Danny Rubinstein, a journalist and author of a book about Arafat, had a different memory of events. In the weeks and months before Arafat’s death, he said, people in Sharon’s inner circle talked constantly about how to get rid of him. “For me, it was very clear from the beginning. Every day this was the topic – should we expel him, or kill him, or bomb the Muqata [Arafat’s HQ]. It was obvious to me that they would find a way.”
Palmor said that among the scientists who tested Arafat’s remains only the French team were independent. The Swiss were commissioned by Suha Arafat, and the Russians by the Palestinian Authority, he said. “These results should be taken with a few grains of salt. This story is still as mysterious as it was on day one.”
Tawfik Tirawi, head of the Palestinian committee investigating Arafat’s death, did not respond to a request from comment. But a senior Palestinian leader, Hanan Ashrawi, said: “This report confirms the suspicions that we’ve had all along. We know Arafat was killed, now we know how. And we know who had the means, the opportunity and the motive. Justice must now take its course.”
Arafat died in a French military hospital on 11 November 2004,. He had been transferred there from his headquarters in the West Bank after his health deteriorated over weeks, beginning with severe nausea, vomiting, abdominal pain and diarrhoea around four hours after eating dinner on 12 October. French doctors have said he died of a massive stroke and had suffered from a blood condition known as disseminated intravascular coagulation, or DIC. But the records were inconclusive about what brought about the DIC. No autopsy was carried out.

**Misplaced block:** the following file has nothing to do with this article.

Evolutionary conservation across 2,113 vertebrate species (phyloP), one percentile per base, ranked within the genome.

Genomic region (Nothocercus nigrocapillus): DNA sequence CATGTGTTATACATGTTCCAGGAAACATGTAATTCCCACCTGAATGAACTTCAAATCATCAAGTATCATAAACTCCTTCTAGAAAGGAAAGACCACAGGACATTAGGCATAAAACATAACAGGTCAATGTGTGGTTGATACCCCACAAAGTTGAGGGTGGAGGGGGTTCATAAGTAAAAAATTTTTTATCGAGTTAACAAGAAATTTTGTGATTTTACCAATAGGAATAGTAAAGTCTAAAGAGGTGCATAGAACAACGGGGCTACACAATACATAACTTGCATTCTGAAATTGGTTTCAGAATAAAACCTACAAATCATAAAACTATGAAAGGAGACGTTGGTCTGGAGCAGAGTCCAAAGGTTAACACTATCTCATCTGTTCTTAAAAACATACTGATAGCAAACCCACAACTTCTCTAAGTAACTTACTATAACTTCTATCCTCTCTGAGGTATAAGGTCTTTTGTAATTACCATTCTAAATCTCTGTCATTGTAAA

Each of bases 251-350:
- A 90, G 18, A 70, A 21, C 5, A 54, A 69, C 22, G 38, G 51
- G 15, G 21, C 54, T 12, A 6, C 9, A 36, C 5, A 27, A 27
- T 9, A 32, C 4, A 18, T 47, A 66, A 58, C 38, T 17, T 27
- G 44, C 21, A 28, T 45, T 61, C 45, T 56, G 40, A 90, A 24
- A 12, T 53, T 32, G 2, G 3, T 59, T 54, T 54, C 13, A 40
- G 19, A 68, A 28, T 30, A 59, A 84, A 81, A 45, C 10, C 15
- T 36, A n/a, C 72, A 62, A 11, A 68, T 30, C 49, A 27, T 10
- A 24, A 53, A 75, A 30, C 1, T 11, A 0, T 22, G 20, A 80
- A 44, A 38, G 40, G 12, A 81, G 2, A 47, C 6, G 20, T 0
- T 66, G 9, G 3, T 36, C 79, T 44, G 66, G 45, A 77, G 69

Allegations that Arafat may have been poisoned emerged immediately after his death and the claim was raised again by al-Jazeera TV last summer, following a nine-month investigation culminating in the film What Killed Arafat?
Al-Jazeera said it was given access to a duffel bag of Arafat’s personal effects by his widow, which it passed to a Swiss institute. Swiss toxicological tests on those samples including hair from a hat, saliva from a toothbrush, urine droplets on underpants and blood on a hospital hat found that the belongings had elevated traces of polonium-210, the lethal substance used to kill the Russian dissident Alexander Litvinenko.
The Swiss institute said Arafat’s bones would have to be tested to get a clearer answer, warning that polonium decayed fast and an autopsy needed to be done quickly. In August last year, French prosecutors opened a murder inquiry into Arafat’s death. In November, Arafat’s corpse was exhumed from its mausoleum in Ramallah in the presence of three international teams of scientists: the Swiss team, a French team that was part of the Paris judicial investigation and a Russian team.
The Swiss team’s report states that they carried out toxicological tests on Arafat’s “almost skeletonised body along with residues from his shroud”. The samples, including fragments of bones taken from his left ribs and pelvis as well as remnants of tissue from the abdominal cavity and grave soil, showed “unexpectedly high” activity of polonium-210.
Suha Arafat’s lawyer, Saad Djebbar, told the Guardian the Swiss report was “evidence that there was a crime committed”. He said he had handed the Swiss report to French investigators, whose inquiry is ongoing. French scientists conducted their own tests as part of the legal investigation but have not published findings as the inquiry continues.
Arafat’s daughter, Zahwa, a student of international relations in Malta, told the Guardian: “I want to find out who did it and their motive for doing it.” She said she trusted the French investigation to shed light on that.